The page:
The vaporous feed mixture is contacted with the hydrogenation catalyst at pressures of 1 to 500 atmospheres, preferably at 1 to 100 atmospheres, more preferably at about 1 to 50 atmospheres hydrogen pressure. Suitable reaction temperatures are 200° C. to 400° C. and are preferably 220° C. to 300° C.
Hydrogenation furnaces of conventional construction can be used for carrying out the process of this invention, provided that they are designed for the requisite temperatures and pressures and are made of acid-resistant material. Further, the process may be carried out in a variety of reactors including fixed-bed and fluid-bed systems.
The reaction products (predominantly tetrahydrofuran or tetrahydrofuran and gamma-butyrolactone) are advantageously separated by fractional distillation. By-products which are formed in small amounts or unreacted feed, such as, for example, succinic anhydride are advantageously returned to the hydrogenation stage. Small proportions of acidic by-products in the product can be removed by treatment with alkali before distillation.
Using the process of this invention, maleic anhydride or succinic anhydride is converted virtually quantitatively (i.e., 100 percent conversion of feed to products and by-products) in a simple reaction, without the build-up of coke or tar inside the reactor. The yields of tetrahydrofuran achieved are greater than 90 mole percent, e.g., 91-98 mole percent. The formation of non-utilizable by-products is slight. Tetrahydrofuran which is more than 99.5 percent pure can be recovered and separated from the reaction products by fractional distillation.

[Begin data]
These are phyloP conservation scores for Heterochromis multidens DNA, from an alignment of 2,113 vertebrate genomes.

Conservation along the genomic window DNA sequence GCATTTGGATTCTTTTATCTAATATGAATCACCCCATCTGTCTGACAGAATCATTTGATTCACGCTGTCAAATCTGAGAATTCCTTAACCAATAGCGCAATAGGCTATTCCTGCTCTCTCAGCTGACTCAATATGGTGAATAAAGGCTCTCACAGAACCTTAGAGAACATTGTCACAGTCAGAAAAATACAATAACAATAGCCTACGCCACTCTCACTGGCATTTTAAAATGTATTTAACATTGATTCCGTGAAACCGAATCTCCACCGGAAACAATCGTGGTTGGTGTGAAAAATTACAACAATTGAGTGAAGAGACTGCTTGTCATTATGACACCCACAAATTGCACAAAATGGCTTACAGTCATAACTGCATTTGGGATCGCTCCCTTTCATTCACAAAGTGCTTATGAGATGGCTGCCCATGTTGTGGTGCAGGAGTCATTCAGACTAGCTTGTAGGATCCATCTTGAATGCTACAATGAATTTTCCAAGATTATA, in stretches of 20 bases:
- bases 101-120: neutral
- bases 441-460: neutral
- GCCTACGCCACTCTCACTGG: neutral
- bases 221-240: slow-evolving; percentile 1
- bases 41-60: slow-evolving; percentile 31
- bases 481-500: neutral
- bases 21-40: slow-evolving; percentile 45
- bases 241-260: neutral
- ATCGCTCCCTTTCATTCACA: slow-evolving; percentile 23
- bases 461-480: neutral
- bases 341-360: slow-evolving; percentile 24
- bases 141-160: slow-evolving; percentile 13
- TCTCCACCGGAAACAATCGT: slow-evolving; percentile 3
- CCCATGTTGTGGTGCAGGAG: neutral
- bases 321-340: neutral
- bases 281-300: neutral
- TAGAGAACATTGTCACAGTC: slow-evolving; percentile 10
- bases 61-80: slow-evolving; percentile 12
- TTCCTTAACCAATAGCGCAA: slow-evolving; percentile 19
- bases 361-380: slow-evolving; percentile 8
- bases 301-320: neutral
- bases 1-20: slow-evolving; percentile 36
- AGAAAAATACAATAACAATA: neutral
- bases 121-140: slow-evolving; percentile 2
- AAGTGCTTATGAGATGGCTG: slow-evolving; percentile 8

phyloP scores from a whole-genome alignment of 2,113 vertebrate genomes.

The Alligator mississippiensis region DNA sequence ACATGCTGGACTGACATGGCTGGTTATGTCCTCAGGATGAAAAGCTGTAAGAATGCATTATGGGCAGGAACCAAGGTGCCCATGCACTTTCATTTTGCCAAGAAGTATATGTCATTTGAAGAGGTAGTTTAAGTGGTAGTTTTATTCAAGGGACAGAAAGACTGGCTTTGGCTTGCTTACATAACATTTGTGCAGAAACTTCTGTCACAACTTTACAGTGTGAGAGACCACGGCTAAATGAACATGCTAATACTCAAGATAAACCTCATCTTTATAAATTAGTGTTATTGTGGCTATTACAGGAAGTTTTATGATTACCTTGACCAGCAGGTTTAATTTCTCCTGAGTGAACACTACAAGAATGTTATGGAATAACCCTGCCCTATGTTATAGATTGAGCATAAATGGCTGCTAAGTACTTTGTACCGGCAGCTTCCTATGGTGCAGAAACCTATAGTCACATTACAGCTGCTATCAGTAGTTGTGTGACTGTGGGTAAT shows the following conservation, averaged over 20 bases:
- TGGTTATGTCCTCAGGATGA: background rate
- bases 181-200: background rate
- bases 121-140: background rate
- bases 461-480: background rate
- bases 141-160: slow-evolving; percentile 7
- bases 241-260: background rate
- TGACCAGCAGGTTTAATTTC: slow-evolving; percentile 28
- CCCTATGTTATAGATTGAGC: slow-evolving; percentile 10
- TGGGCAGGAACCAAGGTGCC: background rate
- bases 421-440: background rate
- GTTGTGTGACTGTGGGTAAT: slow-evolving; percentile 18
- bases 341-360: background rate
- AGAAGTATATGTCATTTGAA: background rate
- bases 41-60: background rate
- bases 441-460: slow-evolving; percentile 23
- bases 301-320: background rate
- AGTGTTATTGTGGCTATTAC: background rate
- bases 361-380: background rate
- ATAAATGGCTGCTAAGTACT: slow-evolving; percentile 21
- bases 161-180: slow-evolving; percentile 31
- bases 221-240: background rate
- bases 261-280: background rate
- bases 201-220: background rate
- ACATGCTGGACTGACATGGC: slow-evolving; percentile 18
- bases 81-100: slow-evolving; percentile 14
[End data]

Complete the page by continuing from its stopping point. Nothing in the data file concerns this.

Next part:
Gamma-butyrolactone is an intermediate in the hydrogenation of maleic anhydride or succinic anhydride to tetrahydrofuran. It has been theorized that the existence of succinic anhydride in the reactor strongly inhibits the adsorption of the gamma-butyrolactone onto the catalyst. This means that less tetrahydrofuran is formed when succinic anhydride is concentrated at the catalyst; but as the amount of succinic anhydride decreases, the rapid formation of tetrahydrofuran begins. Consequently, if the reaction is stopped just before the rapid transformation of gamma-butyrolactone to tetrahydrofuran or if the rate at which gamma-butyrolactone is transformed to tetrahydrofuran is slowed, then more gamma-butyrolactone will appear in the product. Methods for accomplishing this and controlling the proportions of tetrahydrofuran and gamma-butyrolactone produced include adjusting the process parameters of (i) temperature, and/or (ii) pressure, and/or (iii) maleic anhydride and succinic anhydride throughput, and/or (iv) maleic anhydride and succinic anhydride partial pressure. For example, at the point in the reaction where significant production of both tetrahydrofuran and gamma-butyrolactone are occurring, (i) increasing the temperature, while maintaining other reaction parameters constant, will favor the production of tetrahydrofuran; (ii) increasing the throughput, while maintaining other reaction parameters constant, will favor gamma-butyrolactone production; and (iii) increasing the partial pressure of the anhydride, while maintaining the overall anhydride throughput and the other reaction parameters constant, will favor gamma-butyrolactone production. Consequently, gamma-butyrolactone in addition to tetrahydrofuran may be produced by the instant invention in recoverable quantities approaching a 1:4 ratio of tetrahydrofuran to gamma-butyrolactone and combined yields of 90 mole percent or greater.